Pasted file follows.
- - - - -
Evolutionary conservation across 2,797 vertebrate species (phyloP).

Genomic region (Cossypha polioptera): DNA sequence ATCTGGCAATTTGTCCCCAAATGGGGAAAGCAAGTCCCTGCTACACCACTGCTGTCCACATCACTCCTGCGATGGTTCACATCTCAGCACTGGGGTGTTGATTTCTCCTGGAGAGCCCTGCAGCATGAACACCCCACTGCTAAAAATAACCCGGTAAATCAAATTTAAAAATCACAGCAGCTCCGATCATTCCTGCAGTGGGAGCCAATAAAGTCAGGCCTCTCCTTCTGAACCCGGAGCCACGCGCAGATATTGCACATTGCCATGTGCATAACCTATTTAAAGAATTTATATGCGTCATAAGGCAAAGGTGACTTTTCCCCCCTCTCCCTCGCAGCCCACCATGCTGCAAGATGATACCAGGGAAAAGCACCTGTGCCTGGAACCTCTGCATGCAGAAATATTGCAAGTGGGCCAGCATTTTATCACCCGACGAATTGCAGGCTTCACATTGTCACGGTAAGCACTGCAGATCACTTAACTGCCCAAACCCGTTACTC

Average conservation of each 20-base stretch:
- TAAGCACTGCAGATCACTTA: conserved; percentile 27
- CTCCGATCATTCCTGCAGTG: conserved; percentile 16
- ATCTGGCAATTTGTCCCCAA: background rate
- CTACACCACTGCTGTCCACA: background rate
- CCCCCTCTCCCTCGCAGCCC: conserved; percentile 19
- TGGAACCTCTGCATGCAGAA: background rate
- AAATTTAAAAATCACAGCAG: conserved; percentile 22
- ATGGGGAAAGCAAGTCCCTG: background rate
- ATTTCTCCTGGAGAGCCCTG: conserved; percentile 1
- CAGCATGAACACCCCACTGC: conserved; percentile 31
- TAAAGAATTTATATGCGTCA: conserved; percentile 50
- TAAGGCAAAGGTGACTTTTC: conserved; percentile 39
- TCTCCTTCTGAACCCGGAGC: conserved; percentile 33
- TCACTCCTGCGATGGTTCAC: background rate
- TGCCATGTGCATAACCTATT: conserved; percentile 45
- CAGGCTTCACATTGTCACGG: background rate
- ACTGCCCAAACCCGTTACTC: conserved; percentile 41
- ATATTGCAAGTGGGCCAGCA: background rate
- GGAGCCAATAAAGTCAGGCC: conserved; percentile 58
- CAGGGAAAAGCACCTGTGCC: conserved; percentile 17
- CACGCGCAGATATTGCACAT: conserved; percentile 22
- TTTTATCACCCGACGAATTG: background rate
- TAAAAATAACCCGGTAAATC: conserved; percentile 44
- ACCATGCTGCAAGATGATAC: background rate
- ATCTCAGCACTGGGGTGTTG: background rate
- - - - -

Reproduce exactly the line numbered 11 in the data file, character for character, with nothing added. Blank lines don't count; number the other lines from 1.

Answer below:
- ATGGGGAAAGCAAGTCCCTG: background rate